Subject: Re: Software as a public service
From: DV Henkel-Wallace <gumby@henkel-wallace.org>
Date: Tue, 15 Mar 2005 15:40:47 -0800

 Tue, 15 Mar 2005 15:40:47 -0800
On 14 Mar 2005, at 15:45, Bernard Lang wrote:
> * DV Henkel-Wallace <gumby@henkel-wallace.org>, le 14-03-05, a écrit:
>> - If the government pays for software  to be written  [...]
>> I think that such software should be explicitly placed into
>> the public domain, including source.  Much as I love the GPL I think
>> its use in this context would be unjust.
>
> and why is it unjust ?    ... other than ideology ?

La liberté, est-elle choix ou opportunité?

I personally feel that the GPL is the right license for  me  to use, 
and I (although it's none of my business really) feel that Apache, 
Mozilla, Apple, etc (much less the "open source" guys) ought to all use 
it.

But it is wrong as for a government to add any licensing constraint to 
its work as it is for them, for example, to add more than the most 
minimal constraint on the use of a public park.  You can ban 
barbequeues on public safety grounds, but once you allow them you can't 
restrict their use to vegetarians.

Likewise you could ban the misrepresentation of financial data filed 
with the government, but not who gets to read said information.

> Why should
> a community of people (public money is not necessarily state money)
> have less right than a company to choose a licence in its own best
> interest ?

"A community of people" could be anything -- the Apache foundation is a 
"community of people."  But the taxpayer is not given a choice as to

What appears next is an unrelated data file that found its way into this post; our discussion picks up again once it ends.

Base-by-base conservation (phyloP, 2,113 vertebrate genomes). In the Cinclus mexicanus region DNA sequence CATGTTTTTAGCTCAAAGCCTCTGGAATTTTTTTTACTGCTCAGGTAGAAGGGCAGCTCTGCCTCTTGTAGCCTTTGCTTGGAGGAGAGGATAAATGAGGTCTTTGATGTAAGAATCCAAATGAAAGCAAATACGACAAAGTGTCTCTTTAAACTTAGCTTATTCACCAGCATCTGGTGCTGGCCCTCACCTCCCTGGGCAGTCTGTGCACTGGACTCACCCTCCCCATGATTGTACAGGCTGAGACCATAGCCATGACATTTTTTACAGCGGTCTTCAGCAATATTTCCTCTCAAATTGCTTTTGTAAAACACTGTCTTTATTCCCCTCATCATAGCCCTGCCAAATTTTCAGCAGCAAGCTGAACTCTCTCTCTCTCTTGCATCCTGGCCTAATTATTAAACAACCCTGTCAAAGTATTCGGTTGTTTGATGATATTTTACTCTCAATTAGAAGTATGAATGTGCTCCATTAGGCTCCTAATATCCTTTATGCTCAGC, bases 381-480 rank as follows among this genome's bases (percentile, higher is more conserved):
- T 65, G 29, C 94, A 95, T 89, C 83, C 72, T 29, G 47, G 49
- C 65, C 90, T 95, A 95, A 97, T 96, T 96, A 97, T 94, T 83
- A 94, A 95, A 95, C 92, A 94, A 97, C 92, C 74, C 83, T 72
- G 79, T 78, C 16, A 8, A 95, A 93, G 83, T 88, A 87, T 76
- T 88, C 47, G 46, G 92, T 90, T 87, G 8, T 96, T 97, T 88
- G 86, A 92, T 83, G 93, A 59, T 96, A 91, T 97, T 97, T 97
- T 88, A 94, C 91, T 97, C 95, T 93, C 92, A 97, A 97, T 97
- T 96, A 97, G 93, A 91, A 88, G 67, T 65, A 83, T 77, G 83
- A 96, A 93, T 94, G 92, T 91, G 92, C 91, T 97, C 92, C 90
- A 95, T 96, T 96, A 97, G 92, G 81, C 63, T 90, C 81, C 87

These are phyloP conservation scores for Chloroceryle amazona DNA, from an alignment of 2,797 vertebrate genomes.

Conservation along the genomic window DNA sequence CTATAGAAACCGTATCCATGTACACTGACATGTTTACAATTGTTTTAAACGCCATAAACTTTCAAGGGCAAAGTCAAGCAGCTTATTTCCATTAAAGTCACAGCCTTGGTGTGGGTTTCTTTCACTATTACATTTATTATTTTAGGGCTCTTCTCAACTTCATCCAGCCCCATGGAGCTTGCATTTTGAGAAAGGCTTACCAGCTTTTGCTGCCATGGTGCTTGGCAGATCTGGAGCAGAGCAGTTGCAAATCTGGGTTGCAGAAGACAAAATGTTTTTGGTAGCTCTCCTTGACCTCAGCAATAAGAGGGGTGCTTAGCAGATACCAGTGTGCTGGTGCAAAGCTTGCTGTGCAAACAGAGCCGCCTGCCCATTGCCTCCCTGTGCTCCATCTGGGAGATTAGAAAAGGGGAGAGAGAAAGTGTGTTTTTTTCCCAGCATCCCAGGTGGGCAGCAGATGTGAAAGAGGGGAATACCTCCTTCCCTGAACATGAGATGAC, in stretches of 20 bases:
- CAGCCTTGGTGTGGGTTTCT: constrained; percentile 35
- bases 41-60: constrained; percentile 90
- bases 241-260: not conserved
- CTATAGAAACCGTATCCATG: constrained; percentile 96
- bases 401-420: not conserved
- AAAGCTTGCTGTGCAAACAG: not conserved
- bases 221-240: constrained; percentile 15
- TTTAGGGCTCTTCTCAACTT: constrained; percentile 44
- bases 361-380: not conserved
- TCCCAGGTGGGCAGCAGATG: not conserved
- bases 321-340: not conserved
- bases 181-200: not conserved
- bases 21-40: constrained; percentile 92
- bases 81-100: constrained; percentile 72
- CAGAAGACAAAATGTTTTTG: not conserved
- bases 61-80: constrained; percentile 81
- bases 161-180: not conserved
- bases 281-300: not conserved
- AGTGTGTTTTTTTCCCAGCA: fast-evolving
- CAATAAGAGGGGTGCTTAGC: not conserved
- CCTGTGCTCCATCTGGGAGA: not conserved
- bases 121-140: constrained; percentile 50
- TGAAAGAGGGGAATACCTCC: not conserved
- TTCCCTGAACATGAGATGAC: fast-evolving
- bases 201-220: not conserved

whether or not to pay taxes, and only limited, indirect control over 
how that money is spent.  If the people spending it were given a choice 
over licensing plans that would open an opportunity for a "sweet deal" 
for certain others.  That concern is the point of open meeting laws and 
other oversight mechanisms and it applies here as much as anywhere 
else.

Putting software in the public domain means that  anyone  with  any 
objective  can use the result.

> But I am very surprised to see such weak interest in interoperability,
> and open standards (meaning, of course, not encumbered by IP).
> That is the main public policy issue.

That is true, but really none of this discussion concerns free software 
 business  issues anyway.  I don't think I'll continue on this thread.

Cheers,
d

> Most of what we consider adequate or inadequate for the state to do is
> just ideology.  So let's have some arguments.

This issue may not be bridgeable, I don't know.  After all Euro notes 
bear a copyright notice; USD, AUD, GBP and JPY do not.